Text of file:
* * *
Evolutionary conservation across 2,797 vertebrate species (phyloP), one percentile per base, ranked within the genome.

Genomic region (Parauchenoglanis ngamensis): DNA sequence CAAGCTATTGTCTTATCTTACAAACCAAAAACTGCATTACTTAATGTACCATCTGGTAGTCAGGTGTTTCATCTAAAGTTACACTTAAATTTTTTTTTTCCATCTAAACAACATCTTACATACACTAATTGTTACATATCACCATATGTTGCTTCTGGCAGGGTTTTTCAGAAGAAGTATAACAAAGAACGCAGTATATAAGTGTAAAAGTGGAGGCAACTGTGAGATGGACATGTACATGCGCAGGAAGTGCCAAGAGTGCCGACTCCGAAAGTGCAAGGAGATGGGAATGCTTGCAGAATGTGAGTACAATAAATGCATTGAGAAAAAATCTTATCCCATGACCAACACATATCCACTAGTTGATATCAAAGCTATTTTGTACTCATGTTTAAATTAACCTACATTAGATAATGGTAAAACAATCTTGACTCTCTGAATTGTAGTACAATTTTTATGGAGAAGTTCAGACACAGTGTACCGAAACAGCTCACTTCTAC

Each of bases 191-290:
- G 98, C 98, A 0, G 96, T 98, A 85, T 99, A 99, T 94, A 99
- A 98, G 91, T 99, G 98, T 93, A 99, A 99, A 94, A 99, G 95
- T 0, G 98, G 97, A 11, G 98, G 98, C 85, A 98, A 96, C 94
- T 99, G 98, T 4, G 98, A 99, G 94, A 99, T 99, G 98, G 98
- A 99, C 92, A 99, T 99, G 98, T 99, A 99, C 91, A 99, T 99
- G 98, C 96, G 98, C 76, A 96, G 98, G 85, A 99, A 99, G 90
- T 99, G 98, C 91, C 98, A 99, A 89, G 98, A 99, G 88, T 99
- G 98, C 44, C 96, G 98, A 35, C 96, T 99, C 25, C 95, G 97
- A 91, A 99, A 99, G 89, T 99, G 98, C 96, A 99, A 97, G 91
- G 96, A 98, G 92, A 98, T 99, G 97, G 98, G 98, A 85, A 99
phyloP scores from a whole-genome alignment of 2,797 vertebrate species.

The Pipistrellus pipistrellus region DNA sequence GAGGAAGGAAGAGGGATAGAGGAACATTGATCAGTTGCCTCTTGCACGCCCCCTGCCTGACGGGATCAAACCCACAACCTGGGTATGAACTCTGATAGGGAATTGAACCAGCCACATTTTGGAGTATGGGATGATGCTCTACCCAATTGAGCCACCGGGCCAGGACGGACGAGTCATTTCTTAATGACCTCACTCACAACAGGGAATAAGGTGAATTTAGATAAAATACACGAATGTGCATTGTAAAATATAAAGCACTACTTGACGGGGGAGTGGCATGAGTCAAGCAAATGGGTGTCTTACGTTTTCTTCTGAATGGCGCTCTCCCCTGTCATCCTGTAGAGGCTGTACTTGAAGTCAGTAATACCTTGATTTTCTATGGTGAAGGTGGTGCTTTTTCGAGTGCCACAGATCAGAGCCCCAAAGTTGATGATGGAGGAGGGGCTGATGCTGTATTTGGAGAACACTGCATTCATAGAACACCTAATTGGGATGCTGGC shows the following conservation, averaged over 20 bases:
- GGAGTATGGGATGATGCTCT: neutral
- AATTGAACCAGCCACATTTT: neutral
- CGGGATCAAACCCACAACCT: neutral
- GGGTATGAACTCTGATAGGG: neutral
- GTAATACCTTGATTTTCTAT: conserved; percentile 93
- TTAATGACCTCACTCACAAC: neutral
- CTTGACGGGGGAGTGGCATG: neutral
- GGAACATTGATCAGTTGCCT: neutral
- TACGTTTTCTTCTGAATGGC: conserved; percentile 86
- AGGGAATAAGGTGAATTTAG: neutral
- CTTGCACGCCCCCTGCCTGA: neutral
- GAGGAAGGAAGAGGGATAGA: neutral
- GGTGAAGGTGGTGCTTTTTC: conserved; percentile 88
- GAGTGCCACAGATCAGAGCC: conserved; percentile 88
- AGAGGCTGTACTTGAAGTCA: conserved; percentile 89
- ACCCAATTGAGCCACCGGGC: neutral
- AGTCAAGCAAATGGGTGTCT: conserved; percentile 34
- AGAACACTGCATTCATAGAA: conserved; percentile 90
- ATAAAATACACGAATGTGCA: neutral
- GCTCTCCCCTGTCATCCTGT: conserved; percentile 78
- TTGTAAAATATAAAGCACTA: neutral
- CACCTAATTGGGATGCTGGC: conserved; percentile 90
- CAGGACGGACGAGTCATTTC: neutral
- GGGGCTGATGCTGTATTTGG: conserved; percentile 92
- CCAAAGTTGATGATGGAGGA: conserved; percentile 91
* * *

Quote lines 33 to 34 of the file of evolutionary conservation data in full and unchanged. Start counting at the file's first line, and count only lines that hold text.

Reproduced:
- AGAACACTGCATTCATAGAA: conserved; percentile 90
- ATAAAATACACGAATGTGCA: neutral